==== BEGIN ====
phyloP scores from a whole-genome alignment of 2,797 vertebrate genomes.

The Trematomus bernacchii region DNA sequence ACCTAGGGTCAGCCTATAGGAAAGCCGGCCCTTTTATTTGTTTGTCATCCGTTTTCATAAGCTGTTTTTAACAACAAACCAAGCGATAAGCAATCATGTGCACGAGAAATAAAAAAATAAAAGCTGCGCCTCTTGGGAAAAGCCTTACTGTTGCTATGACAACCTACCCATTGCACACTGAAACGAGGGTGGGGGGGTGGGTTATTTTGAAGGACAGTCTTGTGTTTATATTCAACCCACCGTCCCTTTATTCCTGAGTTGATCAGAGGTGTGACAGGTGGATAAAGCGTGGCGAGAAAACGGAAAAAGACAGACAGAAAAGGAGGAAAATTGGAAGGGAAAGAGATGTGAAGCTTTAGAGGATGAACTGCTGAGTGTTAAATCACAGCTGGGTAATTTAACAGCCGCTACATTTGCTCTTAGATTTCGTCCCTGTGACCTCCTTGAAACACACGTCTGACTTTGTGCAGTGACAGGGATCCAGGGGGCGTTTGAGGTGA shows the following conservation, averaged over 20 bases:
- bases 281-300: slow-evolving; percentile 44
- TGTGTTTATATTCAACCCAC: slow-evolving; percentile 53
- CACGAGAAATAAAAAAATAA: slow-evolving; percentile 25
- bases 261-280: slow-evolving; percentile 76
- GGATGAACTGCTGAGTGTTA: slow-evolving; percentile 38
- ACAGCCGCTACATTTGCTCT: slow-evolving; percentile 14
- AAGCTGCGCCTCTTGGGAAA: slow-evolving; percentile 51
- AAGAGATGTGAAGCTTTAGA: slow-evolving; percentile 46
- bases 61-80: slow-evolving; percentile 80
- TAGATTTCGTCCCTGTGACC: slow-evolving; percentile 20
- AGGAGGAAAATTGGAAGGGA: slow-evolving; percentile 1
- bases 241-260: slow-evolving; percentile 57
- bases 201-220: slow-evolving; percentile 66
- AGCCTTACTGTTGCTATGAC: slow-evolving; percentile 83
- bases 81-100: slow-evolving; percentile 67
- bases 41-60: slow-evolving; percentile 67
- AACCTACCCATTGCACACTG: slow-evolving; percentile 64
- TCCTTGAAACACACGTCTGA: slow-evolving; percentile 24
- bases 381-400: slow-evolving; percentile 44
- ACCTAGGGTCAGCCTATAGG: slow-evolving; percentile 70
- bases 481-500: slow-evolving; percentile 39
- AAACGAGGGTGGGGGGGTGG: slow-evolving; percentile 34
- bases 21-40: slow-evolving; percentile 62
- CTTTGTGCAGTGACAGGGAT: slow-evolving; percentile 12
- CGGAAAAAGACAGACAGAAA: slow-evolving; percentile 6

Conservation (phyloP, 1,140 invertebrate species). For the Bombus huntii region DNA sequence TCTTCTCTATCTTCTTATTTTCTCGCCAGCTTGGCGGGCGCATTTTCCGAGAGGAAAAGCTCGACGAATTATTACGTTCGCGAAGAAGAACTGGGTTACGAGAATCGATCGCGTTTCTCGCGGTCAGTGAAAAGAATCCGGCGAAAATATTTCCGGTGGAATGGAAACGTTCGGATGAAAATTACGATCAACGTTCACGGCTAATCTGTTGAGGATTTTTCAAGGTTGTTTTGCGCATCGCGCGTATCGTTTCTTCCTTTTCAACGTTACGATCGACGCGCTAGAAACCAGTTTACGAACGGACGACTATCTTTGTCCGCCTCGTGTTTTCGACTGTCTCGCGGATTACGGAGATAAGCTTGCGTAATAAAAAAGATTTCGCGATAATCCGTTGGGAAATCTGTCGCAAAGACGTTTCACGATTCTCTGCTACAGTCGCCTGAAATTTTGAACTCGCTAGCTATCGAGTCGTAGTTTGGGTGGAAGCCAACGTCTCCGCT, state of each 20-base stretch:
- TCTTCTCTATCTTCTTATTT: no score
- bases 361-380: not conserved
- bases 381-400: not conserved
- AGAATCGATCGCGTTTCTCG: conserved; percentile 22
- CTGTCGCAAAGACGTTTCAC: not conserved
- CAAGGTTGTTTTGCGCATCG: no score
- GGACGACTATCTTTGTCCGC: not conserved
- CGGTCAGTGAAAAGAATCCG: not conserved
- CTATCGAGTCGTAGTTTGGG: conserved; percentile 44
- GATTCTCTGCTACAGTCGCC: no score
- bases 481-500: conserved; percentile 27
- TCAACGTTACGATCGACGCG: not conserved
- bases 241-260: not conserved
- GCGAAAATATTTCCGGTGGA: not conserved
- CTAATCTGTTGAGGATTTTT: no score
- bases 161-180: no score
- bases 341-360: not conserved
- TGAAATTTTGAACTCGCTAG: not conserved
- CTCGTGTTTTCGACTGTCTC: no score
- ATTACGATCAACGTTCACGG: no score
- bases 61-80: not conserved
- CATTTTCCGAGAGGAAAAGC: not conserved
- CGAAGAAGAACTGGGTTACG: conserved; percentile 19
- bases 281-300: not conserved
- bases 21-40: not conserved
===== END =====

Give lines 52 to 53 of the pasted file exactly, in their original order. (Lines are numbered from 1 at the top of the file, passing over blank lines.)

- bases 281-300: not conserved
- bases 21-40: not conserved